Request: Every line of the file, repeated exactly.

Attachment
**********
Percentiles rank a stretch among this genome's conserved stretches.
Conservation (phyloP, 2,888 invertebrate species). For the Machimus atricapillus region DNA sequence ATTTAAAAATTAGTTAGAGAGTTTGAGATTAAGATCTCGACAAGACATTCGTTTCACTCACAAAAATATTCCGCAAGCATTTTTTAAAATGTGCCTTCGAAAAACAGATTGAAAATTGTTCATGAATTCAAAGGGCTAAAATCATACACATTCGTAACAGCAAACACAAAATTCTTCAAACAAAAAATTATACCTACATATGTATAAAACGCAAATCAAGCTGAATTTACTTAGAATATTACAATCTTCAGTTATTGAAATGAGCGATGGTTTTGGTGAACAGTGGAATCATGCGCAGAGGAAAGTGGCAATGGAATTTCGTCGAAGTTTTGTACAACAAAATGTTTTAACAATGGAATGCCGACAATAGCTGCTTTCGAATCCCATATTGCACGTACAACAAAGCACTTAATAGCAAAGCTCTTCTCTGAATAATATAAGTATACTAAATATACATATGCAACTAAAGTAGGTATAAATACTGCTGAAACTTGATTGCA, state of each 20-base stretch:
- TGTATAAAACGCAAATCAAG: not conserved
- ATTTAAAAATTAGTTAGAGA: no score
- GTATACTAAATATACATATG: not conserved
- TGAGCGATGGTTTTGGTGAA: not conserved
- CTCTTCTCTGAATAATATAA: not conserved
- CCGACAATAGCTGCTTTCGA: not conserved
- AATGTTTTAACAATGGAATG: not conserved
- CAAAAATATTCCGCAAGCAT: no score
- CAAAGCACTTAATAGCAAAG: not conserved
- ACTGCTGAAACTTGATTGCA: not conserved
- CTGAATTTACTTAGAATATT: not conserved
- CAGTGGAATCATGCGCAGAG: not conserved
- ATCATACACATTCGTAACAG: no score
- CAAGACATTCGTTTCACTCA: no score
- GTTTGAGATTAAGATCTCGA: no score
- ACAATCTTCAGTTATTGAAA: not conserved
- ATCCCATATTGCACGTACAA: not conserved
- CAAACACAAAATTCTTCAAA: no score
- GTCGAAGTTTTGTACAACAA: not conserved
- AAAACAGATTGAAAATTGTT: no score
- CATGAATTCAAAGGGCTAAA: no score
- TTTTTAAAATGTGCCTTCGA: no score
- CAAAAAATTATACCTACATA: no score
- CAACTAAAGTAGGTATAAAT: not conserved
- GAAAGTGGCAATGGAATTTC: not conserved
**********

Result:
Percentiles rank a stretch among this genome's conserved stretches.
Conservation (phyloP, 2,888 invertebrate species). For the Machimus atricapillus region DNA sequence ATTTAAAAATTAGTTAGAGAGTTTGAGATTAAGATCTCGACAAGACATTCGTTTCACTCACAAAAATATTCCGCAAGCATTTTTTAAAATGTGCCTTCGAAAAACAGATTGAAAATTGTTCATGAATTCAAAGGGCTAAAATCATACACATTCGTAACAGCAAACACAAAATTCTTCAAACAAAAAATTATACCTACATATGTATAAAACGCAAATCAAGCTGAATTTACTTAGAATATTACAATCTTCAGTTATTGAAATGAGCGATGGTTTTGGTGAACAGTGGAATCATGCGCAGAGGAAAGTGGCAATGGAATTTCGTCGAAGTTTTGTACAACAAAATGTTTTAACAATGGAATGCCGACAATAGCTGCTTTCGAATCCCATATTGCACGTACAACAAAGCACTTAATAGCAAAGCTCTTCTCTGAATAATATAAGTATACTAAATATACATATGCAACTAAAGTAGGTATAAATACTGCTGAAACTTGATTGCA, state of each 20-base stretch:
- TGTATAAAACGCAAATCAAG: not conserved
- ATTTAAAAATTAGTTAGAGA: no score
- GTATACTAAATATACATATG: not conserved
- TGAGCGATGGTTTTGGTGAA: not conserved
- CTCTTCTCTGAATAATATAA: not conserved
- CCGACAATAGCTGCTTTCGA: not conserved
- AATGTTTTAACAATGGAATG: not conserved
- CAAAAATATTCCGCAAGCAT: no score
- CAAAGCACTTAATAGCAAAG: not conserved
- ACTGCTGAAACTTGATTGCA: not conserved
- CTGAATTTACTTAGAATATT: not conserved
- CAGTGGAATCATGCGCAGAG: not conserved
- ATCATACACATTCGTAACAG: no score
- CAAGACATTCGTTTCACTCA: no score
- GTTTGAGATTAAGATCTCGA: no score
- ACAATCTTCAGTTATTGAAA: not conserved
- ATCCCATATTGCACGTACAA: not conserved
- CAAACACAAAATTCTTCAAA: no score
- GTCGAAGTTTTGTACAACAA: not conserved
- AAAACAGATTGAAAATTGTT: no score
- CATGAATTCAAAGGGCTAAA: no score
- TTTTTAAAATGTGCCTTCGA: no score
- CAAAAAATTATACCTACATA: no score
- CAACTAAAGTAGGTATAAAT: not conserved
- GAAAGTGGCAATGGAATTTC: not conserved